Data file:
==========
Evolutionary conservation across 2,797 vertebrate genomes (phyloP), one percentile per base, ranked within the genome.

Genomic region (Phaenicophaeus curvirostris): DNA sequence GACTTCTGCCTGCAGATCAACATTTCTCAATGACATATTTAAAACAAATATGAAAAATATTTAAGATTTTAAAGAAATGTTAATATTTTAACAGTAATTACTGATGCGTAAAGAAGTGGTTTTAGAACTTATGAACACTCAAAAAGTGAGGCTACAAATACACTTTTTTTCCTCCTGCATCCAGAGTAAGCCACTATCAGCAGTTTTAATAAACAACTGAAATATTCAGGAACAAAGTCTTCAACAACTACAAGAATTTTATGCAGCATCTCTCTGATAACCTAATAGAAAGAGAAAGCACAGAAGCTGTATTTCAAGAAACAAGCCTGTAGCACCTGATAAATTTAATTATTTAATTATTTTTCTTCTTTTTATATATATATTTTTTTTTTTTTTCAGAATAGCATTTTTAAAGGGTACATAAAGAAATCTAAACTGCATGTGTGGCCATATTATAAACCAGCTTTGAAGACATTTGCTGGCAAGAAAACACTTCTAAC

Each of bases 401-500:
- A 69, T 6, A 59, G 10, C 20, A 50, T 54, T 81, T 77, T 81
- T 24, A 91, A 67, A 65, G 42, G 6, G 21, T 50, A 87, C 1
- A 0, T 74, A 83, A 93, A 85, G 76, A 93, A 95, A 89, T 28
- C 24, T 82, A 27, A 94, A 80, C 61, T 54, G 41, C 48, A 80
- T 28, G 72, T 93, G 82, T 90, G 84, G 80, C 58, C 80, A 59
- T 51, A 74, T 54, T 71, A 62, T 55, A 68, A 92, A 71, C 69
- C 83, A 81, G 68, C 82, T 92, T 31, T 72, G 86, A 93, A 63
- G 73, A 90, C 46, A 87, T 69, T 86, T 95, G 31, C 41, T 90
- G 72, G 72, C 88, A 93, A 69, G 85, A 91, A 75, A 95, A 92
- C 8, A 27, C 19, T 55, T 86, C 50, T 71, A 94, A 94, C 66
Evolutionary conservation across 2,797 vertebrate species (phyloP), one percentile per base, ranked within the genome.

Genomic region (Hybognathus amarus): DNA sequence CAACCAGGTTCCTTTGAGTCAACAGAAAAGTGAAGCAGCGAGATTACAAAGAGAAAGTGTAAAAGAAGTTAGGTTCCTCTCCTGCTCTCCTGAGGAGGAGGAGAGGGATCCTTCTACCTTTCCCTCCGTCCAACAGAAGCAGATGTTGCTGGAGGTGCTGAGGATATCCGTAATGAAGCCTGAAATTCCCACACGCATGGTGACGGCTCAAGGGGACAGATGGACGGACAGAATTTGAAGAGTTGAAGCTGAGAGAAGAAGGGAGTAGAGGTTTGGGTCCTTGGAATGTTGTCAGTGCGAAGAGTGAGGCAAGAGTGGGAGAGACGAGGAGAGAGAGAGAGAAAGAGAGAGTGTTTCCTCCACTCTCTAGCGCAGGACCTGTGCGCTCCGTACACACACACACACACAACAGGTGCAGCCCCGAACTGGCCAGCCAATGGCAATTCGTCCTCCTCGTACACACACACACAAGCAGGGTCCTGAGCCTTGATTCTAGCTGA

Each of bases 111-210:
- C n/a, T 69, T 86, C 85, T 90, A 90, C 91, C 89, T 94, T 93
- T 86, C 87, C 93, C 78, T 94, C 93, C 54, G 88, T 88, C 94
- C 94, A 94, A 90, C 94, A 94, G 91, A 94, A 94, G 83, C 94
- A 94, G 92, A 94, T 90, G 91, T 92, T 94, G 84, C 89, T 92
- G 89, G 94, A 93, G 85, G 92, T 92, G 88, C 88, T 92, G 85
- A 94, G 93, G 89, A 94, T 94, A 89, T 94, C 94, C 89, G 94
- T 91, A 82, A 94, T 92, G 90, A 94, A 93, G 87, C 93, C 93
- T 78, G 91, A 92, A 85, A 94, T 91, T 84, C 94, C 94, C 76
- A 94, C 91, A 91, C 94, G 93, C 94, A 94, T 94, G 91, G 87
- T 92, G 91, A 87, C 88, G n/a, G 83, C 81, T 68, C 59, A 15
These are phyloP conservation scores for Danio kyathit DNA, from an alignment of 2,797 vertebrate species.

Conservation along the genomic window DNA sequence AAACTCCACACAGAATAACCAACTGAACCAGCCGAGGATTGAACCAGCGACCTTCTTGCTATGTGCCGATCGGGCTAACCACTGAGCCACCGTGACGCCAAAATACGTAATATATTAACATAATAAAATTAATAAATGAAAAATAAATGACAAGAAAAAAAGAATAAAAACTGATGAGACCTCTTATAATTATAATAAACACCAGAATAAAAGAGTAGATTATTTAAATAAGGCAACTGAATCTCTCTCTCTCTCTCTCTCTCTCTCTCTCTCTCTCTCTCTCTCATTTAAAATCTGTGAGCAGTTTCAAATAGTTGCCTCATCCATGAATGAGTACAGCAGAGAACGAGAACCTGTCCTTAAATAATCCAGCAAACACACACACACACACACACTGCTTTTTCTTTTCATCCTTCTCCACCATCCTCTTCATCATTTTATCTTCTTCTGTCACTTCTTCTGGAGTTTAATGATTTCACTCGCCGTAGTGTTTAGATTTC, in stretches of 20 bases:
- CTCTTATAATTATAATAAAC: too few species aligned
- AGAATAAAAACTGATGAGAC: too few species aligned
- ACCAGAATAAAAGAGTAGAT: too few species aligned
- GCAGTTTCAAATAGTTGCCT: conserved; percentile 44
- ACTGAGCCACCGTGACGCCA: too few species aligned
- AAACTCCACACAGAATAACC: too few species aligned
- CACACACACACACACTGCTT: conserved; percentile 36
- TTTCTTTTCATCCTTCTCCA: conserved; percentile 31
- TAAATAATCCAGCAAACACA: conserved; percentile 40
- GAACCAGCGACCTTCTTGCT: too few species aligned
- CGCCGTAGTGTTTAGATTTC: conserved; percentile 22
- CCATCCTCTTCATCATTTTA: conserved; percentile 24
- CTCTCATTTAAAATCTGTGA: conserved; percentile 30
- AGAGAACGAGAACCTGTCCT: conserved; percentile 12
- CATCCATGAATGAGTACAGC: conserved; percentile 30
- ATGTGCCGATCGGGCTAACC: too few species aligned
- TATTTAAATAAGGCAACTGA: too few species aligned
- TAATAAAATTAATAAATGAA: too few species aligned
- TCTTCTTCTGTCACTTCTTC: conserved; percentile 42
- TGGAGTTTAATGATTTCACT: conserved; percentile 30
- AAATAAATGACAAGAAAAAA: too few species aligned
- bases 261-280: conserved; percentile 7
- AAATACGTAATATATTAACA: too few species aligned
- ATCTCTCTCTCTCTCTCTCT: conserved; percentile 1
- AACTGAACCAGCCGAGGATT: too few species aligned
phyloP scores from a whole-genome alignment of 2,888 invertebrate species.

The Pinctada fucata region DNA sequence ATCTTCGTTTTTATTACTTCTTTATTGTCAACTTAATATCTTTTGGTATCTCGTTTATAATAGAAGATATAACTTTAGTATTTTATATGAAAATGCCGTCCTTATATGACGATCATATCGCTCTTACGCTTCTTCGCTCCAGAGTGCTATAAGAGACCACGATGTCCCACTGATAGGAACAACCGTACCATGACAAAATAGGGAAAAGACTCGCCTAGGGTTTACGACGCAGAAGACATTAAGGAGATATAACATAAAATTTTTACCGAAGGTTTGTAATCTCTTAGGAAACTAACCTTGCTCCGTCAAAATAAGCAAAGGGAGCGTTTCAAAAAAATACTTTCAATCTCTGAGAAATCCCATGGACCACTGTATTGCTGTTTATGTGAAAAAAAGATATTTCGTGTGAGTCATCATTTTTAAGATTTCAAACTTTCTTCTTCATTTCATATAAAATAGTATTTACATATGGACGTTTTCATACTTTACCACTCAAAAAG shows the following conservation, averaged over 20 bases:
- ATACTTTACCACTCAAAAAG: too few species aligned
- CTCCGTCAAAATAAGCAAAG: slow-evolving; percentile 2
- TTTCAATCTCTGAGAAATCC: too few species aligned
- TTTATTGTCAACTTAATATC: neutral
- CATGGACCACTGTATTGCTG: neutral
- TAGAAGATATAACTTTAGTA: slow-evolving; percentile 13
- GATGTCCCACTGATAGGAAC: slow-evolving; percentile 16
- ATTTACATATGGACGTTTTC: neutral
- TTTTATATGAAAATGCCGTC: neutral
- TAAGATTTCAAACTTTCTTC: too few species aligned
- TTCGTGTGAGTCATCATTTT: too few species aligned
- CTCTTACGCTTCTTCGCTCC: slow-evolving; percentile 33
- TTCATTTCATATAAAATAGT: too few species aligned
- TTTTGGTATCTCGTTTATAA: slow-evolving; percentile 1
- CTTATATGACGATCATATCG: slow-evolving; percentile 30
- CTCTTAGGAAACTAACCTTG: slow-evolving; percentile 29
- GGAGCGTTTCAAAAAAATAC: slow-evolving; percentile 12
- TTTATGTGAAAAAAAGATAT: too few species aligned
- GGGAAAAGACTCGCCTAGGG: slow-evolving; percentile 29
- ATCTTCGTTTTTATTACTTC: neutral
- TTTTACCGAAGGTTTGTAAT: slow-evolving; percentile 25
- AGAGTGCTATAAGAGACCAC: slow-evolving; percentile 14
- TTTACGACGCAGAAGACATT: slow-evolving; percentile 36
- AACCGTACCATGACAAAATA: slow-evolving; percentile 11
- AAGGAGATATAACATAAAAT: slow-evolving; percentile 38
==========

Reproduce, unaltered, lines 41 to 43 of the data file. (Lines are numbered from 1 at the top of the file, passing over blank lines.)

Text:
- CTCTCATTTAAAATCTGTGA: conserved; percentile 30
- AGAGAACGAGAACCTGTCCT: conserved; percentile 12
- CATCCATGAATGAGTACAGC: conserved; percentile 30